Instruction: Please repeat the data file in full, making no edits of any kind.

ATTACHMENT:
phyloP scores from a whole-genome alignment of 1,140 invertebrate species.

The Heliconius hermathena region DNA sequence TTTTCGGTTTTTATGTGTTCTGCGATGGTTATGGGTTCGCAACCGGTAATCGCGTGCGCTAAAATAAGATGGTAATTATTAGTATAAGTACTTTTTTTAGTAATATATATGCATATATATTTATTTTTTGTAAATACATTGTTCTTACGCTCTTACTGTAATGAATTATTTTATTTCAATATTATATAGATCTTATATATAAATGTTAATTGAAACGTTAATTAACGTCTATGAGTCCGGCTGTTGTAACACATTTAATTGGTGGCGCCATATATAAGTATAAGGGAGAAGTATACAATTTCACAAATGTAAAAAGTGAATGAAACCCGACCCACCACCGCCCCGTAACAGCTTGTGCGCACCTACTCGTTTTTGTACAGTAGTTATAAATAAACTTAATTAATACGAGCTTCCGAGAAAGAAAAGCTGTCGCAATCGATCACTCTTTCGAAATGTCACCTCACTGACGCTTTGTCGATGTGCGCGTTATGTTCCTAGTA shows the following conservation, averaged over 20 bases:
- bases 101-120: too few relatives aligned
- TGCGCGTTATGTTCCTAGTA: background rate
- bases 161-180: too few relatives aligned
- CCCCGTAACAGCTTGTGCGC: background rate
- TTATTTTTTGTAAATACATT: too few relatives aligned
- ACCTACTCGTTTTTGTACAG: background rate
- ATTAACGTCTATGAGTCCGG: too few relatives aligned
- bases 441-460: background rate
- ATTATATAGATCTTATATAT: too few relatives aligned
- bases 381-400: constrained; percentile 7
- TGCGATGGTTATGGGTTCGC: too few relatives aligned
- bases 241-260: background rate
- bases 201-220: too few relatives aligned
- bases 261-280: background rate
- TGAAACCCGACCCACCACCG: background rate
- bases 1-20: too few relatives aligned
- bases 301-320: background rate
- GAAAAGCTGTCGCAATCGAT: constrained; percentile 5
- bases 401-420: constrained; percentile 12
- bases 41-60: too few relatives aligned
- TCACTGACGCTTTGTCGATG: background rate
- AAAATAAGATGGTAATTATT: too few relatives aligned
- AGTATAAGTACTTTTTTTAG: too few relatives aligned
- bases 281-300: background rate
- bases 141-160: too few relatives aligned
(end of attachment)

phyloP scores from a whole-genome alignment of 1,140 invertebrate species.

The Heliconius hermathena region DNA sequence TTTTCGGTTTTTATGTGTTCTGCGATGGTTATGGGTTCGCAACCGGTAATCGCGTGCGCTAAAATAAGATGGTAATTATTAGTATAAGTACTTTTTTTAGTAATATATATGCATATATATTTATTTTTTGTAAATACATTGTTCTTACGCTCTTACTGTAATGAATTATTTTATTTCAATATTATATAGATCTTATATATAAATGTTAATTGAAACGTTAATTAACGTCTATGAGTCCGGCTGTTGTAACACATTTAATTGGTGGCGCCATATATAAGTATAAGGGAGAAGTATACAATTTCACAAATGTAAAAAGTGAATGAAACCCGACCCACCACCGCCCCGTAACAGCTTGTGCGCACCTACTCGTTTTTGTACAGTAGTTATAAATAAACTTAATTAATACGAGCTTCCGAGAAAGAAAAGCTGTCGCAATCGATCACTCTTTCGAAATGTCACCTCACTGACGCTTTGTCGATGTGCGCGTTATGTTCCTAGTA shows the following conservation, averaged over 20 bases:
- bases 101-120: too few relatives aligned
- TGCGCGTTATGTTCCTAGTA: background rate
- bases 161-180: too few relatives aligned
- CCCCGTAACAGCTTGTGCGC: background rate
- TTATTTTTTGTAAATACATT: too few relatives aligned
- ACCTACTCGTTTTTGTACAG: background rate
- ATTAACGTCTATGAGTCCGG: too few relatives aligned
- bases 441-460: background rate
- ATTATATAGATCTTATATAT: too few relatives aligned
- bases 381-400: constrained; percentile 7
- TGCGATGGTTATGGGTTCGC: too few relatives aligned
- bases 241-260: background rate
- bases 201-220: too few relatives aligned
- bases 261-280: background rate
- TGAAACCCGACCCACCACCG: background rate
- bases 1-20: too few relatives aligned
- bases 301-320: background rate
- GAAAAGCTGTCGCAATCGAT: constrained; percentile 5
- bases 401-420: constrained; percentile 12
- bases 41-60: too few relatives aligned
- TCACTGACGCTTTGTCGATG: background rate
- AAAATAAGATGGTAATTATT: too few relatives aligned
- AGTATAAGTACTTTTTTTAG: too few relatives aligned
- bases 281-300: background rate
- bases 141-160: too few relatives aligned